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Can Turkey afford new battlefront in Iraq?

Turkey has labeled Operation Euphrates Shield a "success" and put it to bed, leaving observers to wonder about the Turkish military's next ambitions.
A Turkish soldier on an armoured military vehicle surveys the border line between Turkey and Syria, near the southeastern city of Kilis, Turkey, March 2, 2017. REUTERS/Murad Sezer - RTS115IB

Even as he was closing the door on Operation Euphrates Shield in Syria, Turkey's president threw open a window to potential new cross-border operations against anyone he considers terrorists, including — or perhaps especially — the Kurdistan Workers Party (PKK).

"There is no stopping; the road continues. We are making preparations for new operations in other regions for getting to the terrorists on their hills. We will give new names to the new operations," he said, according to a story published April 4 by The New Arab.

Operation Euphrates Shield, which launched Aug. 24, was declared finished 216 days later on March 29. Turkey's National Security Council, chaired by President Recep Tayyip Erdogan, announced the operation had been completed “successfully.”

The Turkish military command said 67 soldiers were killed in the operation: 40% by suicide attacks with armored vehicles, 30% with mortar and rocket fire and 20% by roadside bombs. In addition, 220 soldiers were wounded. Free Syrian Army (FSA) groups supported by Turkey suffered 800 wounded, and 380 were killed. Turkish command said about 3,000 Islamic State [IS] militants were “neutralized."

The operation had three objectives, two of which were not stated. The only goal made public was to clear out IS from Jarablus and al-Rai, which was the group's only access to the outside world. This was achieved. An objective that wasn’t stated was to control the Azaz-Jarablus line to prevent the Kurds from linking Kobani and Jazeera cantons east of the Euphrates River with the Afrin canton west of the river, which would have formed an unbroken stretch of Kurdish territory. A glance at the field situation today indicates that this unstated goal was partially achieved. Another never-mentioned objective was to restore the morale of the Turkish army, rebuild the nation’s confidence in the army and to keep the army busy, away from the politics of Ankara.

Polls taken during the operation showed that the public’s support for the operation never dropped below 70%. There is no doubt that Operation Euphrates Shield helped the Turkish military recover its domestic public credibility, which had been badly eroded by the July 15 failed coup.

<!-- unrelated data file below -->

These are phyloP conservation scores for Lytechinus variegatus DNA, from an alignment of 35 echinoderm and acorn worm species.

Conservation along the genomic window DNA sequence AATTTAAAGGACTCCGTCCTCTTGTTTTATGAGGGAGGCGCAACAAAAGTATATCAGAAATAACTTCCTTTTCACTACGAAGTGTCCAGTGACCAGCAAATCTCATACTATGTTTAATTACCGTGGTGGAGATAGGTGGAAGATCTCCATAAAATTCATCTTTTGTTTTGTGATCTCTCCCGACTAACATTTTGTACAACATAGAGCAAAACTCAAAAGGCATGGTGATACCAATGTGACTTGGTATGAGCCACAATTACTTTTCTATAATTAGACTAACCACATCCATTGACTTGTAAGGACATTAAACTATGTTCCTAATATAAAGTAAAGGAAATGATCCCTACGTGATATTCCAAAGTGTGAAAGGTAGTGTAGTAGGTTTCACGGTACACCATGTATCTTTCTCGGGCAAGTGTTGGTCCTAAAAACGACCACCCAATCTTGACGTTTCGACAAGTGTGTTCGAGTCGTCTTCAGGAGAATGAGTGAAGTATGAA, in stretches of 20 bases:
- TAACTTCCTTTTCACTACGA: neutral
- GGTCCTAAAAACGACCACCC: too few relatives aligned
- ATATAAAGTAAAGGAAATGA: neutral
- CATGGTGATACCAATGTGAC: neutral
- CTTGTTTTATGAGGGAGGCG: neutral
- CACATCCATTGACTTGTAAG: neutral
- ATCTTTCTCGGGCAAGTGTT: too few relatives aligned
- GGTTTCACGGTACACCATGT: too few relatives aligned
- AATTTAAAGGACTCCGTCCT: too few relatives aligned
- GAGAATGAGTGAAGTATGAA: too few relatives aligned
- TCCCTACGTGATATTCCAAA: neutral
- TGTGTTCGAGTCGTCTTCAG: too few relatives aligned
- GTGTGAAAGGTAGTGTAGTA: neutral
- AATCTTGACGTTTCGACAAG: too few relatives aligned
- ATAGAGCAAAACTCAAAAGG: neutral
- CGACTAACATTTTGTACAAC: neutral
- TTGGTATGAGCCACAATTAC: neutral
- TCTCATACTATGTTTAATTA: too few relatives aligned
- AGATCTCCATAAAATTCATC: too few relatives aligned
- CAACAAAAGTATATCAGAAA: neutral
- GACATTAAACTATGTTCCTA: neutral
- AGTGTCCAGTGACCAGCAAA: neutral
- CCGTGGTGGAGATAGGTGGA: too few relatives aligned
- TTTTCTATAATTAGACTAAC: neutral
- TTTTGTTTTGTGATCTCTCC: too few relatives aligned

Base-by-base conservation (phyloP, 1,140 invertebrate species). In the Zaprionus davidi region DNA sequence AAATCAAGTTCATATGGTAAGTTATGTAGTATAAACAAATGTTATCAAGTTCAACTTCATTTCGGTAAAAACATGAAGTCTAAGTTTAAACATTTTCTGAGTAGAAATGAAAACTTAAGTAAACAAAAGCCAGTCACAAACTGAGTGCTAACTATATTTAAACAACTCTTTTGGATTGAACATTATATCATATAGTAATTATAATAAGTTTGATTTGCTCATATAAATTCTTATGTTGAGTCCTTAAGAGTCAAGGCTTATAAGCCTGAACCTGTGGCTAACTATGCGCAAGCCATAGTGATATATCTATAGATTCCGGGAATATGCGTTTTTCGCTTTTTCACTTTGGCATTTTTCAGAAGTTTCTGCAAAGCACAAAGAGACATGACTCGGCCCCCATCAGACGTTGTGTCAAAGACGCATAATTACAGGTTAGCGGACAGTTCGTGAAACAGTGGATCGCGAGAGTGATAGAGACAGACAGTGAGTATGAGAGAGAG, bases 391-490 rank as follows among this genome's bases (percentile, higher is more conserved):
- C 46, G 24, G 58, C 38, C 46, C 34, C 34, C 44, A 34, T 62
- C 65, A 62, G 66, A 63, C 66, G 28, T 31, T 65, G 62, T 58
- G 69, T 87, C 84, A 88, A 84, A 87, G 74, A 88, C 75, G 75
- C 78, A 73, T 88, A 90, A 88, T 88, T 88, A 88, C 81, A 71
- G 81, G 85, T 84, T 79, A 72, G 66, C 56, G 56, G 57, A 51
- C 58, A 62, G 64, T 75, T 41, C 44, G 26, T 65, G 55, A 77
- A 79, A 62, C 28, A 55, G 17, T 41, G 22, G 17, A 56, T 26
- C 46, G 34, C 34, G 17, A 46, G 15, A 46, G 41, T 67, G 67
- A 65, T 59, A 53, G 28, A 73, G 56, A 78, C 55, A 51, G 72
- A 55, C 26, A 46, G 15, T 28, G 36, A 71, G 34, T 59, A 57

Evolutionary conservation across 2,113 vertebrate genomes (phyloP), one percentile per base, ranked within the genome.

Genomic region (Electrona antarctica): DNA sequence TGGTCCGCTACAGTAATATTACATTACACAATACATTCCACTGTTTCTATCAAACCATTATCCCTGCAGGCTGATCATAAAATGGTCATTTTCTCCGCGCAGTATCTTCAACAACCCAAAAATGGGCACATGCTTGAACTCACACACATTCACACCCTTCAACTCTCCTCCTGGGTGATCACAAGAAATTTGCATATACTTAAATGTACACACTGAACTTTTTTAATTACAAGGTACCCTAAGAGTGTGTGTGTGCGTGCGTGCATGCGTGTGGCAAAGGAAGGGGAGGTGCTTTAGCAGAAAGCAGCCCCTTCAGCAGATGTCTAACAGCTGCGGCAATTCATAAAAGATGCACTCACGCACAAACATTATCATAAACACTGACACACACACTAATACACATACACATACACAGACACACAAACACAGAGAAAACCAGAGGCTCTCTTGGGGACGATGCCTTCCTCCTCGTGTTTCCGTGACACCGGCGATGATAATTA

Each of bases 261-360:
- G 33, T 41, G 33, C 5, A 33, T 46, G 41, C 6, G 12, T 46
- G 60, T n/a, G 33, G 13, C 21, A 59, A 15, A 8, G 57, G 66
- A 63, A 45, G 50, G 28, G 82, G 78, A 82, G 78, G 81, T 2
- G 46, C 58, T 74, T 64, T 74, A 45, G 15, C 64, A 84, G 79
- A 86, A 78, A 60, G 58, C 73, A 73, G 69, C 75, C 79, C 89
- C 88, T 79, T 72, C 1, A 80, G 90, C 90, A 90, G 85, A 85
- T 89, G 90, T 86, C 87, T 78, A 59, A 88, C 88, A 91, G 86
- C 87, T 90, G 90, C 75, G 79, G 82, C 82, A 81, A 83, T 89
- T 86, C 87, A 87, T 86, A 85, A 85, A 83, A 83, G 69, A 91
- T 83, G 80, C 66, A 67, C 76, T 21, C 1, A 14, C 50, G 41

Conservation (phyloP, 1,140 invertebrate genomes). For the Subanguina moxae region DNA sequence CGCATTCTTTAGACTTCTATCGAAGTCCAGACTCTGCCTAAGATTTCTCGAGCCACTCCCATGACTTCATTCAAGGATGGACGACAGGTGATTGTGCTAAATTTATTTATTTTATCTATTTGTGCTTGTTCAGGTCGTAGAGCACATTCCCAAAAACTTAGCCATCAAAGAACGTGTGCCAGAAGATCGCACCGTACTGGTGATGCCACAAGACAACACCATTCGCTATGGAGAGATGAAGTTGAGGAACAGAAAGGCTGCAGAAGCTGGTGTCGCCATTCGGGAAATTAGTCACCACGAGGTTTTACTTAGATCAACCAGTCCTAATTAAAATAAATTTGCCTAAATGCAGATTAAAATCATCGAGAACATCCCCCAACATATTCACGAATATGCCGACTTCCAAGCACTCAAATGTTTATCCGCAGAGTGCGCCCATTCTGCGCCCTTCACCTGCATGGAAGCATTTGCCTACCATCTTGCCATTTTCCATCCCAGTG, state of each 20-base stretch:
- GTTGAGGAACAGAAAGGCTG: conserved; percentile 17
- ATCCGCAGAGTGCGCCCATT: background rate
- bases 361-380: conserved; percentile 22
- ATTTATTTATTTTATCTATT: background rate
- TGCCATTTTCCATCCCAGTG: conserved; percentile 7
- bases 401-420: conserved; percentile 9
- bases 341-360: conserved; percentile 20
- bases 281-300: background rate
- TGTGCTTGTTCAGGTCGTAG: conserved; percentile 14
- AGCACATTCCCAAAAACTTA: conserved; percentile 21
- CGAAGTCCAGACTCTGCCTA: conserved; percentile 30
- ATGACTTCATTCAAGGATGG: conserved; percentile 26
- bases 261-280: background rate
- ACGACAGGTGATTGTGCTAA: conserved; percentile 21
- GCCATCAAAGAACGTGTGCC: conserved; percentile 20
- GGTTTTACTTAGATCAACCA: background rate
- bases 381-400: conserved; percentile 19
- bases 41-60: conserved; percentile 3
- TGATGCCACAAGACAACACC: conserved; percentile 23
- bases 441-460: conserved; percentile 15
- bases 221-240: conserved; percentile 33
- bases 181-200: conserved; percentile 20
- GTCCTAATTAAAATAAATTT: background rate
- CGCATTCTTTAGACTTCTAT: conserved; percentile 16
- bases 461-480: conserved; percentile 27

The operation was divided into phases: The first phase included capturing Jarablus and clearing the 34-mile border stretch from Jarablus west to al-Rai in just two months. But the operation lost momentum at the end of November when another phase, to seize al-Bab, began. Strong IS defenses caused significant problems for the Turkish army.

Actually, Operation Euphrates Shield truly ended at the beginning of March, when US Army Rangers at Manbij displayed their national flag, followed by Russian soldiers flying their flag at Afrin and the troops of Syrian President Bashar al-Assad imposing their control south of al-Bab, leaving Turkish forces with nowhere to go. At the end of the day, it will not be wrong to describe the operation as a "tactical success" story whose diplomatic phases toward the end were badly managed — although Turkey was able to return to the Syrian scene after restoring friendly ties. That is why, to encourage a public perception of the operation's overall success, Turkish news media have been overloaded with sagas of heroism of Turkish soldiers in the field.

There are five lessons Ankara has to learn from the operation:

  • Even if Turkey has a valid reason to combat IS in Syria, it's not easy to have a say in the field when the Americans and Russians are on the ground.
  • When fighting on the soil of another country, what one needs is carefully planned, well-thought-out, appropriate diplomatic language to avoid giving the impression of being an occupier. There should have been much less talk about the future stages of the operation and Ankara’s intentions. An example of what not to say was Erdogan's hard-line statement April 3 announcing new Turkish operations soon across the border.
  • Operations like Euphrates Shield need a clearly defined political objective accompanied by a well-prepared operational road map and an exit strategy.